And the president personally pressured the director of the National Institutes of Health to speed up the review of convalescent plasma as a treatment for Covid-19. Even though that agency’s vetting was not complete, Mr. Trump announced on the eve of the Republican National Convention that the F.D.A. had approved plasma therapy for wider use, and he vastly overstated what the data had shown about the benefits.
What will deter collegiate partying? British police try a £10,000 fine.
As students return to colleges worldwide, eager to socialize after months under virus restrictions, they are paying a price for a previously common aspect of student life: parties.
In Britain, the police in recent days issued a fine of 10,000 pounds, or about $12,800, to a university student who had organized a party of more than 50 people at his off-campus housing. The fine — the maximum penalty possible for violating the country’s 30-person limit on gatherings — came as England and Wales prepared to sharply reduce the size of permitted gatherings to just six people, starting Monday.
In the United States, six Miami University students in a house near the campus in Oxford, Ohio, received citations with fines of $500 each over Labor Day weekend when they were found hosting a party at which many students present had tested positive for the virus.
Penalties for attending unlawful gatherings have been frequent, with 11 Northeastern University students dismissed for violating public health rules and hundreds of students at Ohio State University suspended, in addition to suspensions at Purdue University, Syracuse University and New York University.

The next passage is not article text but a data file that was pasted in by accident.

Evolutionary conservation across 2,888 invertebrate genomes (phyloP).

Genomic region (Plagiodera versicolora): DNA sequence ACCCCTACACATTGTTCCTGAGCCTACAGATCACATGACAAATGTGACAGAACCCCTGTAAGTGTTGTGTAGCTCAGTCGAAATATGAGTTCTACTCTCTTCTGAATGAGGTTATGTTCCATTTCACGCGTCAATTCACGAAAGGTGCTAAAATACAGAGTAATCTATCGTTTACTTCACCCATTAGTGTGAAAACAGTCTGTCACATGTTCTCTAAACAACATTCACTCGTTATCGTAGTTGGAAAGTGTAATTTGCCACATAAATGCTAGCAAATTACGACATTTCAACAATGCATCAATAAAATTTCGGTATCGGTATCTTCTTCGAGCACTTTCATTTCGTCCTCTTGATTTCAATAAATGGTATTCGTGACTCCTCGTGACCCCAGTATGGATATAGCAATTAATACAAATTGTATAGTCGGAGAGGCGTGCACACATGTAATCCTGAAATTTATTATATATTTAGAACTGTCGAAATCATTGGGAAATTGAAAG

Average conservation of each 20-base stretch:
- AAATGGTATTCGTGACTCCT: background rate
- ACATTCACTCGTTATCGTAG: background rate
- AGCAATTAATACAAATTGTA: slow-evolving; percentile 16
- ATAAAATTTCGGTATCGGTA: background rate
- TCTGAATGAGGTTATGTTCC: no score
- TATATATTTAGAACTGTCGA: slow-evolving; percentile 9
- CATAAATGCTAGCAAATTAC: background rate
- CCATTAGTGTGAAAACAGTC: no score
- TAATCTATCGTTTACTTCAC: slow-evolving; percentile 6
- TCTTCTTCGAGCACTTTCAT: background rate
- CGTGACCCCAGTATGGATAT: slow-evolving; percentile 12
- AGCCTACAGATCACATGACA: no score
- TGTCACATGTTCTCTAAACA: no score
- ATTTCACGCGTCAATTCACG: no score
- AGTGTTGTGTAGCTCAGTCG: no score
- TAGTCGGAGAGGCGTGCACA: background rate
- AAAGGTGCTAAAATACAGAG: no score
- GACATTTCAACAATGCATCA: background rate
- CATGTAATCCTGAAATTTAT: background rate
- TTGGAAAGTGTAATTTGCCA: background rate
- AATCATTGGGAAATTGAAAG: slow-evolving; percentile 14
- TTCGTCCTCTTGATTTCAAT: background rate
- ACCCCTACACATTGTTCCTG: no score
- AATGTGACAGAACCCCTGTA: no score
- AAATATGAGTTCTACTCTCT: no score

Some institutions acknowledged that there would be little point in trying to clamp down on parties altogether. At the University of Illinois at Urbana-Champaign, a comprehensive plan to keep the virus under control factored into its model that the school’s more than 7,000 students would attend parties three times a week. What it did not calculate was that some would attend gatherings after testing positive.
Yet many are taking the virus restrictions seriously. Oxford University and other colleges have experimented with asking students to sign “responsibility agreements,” and Yale University set up hotlines for reports of risky activity.
Though many students have said the idea of blowing the whistle on their classmates makes them uncomfortable, more than 4,000 people signed a petition started by students to revoke the admission of a first-year student at Cornell University after she posted a video from a party mocking safety precautions.
As outbreaks hit U.S. campuses, a college president in Georgia died of Covid-19.
The president of North Georgia Technical College, a public two-year college in Clarkesville, Ga., with about 2,700 students, has died “after losing his battle with Covid-19,” the school announced on Sunday.
Mark Ivester, who was 57 (not 58, as an earlier version of this briefing stated) and had served as the college’s president since 2016, had been hospitalized since Aug. 16, according to The Northeast Georgian, a local newspaper. The paper also reported that Amy Hulsey, the college’s vice president of community relations, said last week during a prayer vigil for Dr. Ivester that he was on continuous dialysis at North Georgia Medical Center in Braselton.
“With incredibly heavy hearts, we are so sad to say that Dr. Mark Ivester passed away last night around midnight after losing his battle to Covid-19,” the college said in a statement posted on Facebook on Sunday. “Once again, please continue to pray for Eleanor” — his wife — “and his entire family. Thank you for all the love and support you have shown them and one another during this time. We are all devastated and will miss him terribly.”